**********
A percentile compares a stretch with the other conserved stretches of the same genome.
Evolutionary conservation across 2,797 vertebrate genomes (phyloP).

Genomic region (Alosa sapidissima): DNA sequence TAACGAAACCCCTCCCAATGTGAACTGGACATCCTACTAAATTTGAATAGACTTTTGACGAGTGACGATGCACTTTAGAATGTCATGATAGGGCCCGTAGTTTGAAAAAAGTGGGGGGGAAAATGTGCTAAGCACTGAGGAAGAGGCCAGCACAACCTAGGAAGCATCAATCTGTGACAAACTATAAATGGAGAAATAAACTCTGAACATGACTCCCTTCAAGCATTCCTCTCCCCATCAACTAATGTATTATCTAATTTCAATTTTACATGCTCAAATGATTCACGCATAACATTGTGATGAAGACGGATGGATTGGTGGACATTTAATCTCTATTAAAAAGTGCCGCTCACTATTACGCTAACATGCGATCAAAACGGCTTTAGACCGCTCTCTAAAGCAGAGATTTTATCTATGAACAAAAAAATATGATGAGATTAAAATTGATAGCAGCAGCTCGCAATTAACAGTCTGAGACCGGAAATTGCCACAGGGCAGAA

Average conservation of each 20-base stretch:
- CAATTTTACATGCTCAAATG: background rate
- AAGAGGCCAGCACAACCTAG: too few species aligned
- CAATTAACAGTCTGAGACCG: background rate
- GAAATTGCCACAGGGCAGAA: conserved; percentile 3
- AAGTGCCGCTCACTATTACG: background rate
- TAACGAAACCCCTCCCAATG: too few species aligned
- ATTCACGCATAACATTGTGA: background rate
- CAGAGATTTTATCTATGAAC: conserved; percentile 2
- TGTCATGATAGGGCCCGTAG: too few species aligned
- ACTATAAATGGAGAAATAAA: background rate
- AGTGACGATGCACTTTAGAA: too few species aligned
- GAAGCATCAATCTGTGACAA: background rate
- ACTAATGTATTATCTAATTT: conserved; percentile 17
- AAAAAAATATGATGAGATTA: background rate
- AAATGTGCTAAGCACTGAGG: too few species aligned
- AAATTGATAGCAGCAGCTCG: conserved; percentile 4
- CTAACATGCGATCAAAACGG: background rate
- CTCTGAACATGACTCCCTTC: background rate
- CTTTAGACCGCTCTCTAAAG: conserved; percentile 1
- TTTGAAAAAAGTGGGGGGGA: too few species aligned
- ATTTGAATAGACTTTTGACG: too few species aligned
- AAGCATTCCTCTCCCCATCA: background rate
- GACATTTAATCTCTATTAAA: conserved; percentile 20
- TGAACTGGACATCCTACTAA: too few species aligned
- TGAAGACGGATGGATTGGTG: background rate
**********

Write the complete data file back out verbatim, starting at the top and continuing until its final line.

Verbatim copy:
A percentile compares a stretch with the other conserved stretches of the same genome.
Evolutionary conservation across 2,797 vertebrate genomes (phyloP).

Genomic region (Alosa sapidissima): DNA sequence TAACGAAACCCCTCCCAATGTGAACTGGACATCCTACTAAATTTGAATAGACTTTTGACGAGTGACGATGCACTTTAGAATGTCATGATAGGGCCCGTAGTTTGAAAAAAGTGGGGGGGAAAATGTGCTAAGCACTGAGGAAGAGGCCAGCACAACCTAGGAAGCATCAATCTGTGACAAACTATAAATGGAGAAATAAACTCTGAACATGACTCCCTTCAAGCATTCCTCTCCCCATCAACTAATGTATTATCTAATTTCAATTTTACATGCTCAAATGATTCACGCATAACATTGTGATGAAGACGGATGGATTGGTGGACATTTAATCTCTATTAAAAAGTGCCGCTCACTATTACGCTAACATGCGATCAAAACGGCTTTAGACCGCTCTCTAAAGCAGAGATTTTATCTATGAACAAAAAAATATGATGAGATTAAAATTGATAGCAGCAGCTCGCAATTAACAGTCTGAGACCGGAAATTGCCACAGGGCAGAA

Average conservation of each 20-base stretch:
- CAATTTTACATGCTCAAATG: background rate
- AAGAGGCCAGCACAACCTAG: too few species aligned
- CAATTAACAGTCTGAGACCG: background rate
- GAAATTGCCACAGGGCAGAA: conserved; percentile 3
- AAGTGCCGCTCACTATTACG: background rate
- TAACGAAACCCCTCCCAATG: too few species aligned
- ATTCACGCATAACATTGTGA: background rate
- CAGAGATTTTATCTATGAAC: conserved; percentile 2
- TGTCATGATAGGGCCCGTAG: too few species aligned
- ACTATAAATGGAGAAATAAA: background rate
- AGTGACGATGCACTTTAGAA: too few species aligned
- GAAGCATCAATCTGTGACAA: background rate
- ACTAATGTATTATCTAATTT: conserved; percentile 17
- AAAAAAATATGATGAGATTA: background rate
- AAATGTGCTAAGCACTGAGG: too few species aligned
- AAATTGATAGCAGCAGCTCG: conserved; percentile 4
- CTAACATGCGATCAAAACGG: background rate
- CTCTGAACATGACTCCCTTC: background rate
- CTTTAGACCGCTCTCTAAAG: conserved; percentile 1
- TTTGAAAAAAGTGGGGGGGA: too few species aligned
- ATTTGAATAGACTTTTGACG: too few species aligned
- AAGCATTCCTCTCCCCATCA: background rate
- GACATTTAATCTCTATTAAA: conserved; percentile 20
- TGAACTGGACATCCTACTAA: too few species aligned
- TGAAGACGGATGGATTGGTG: background rate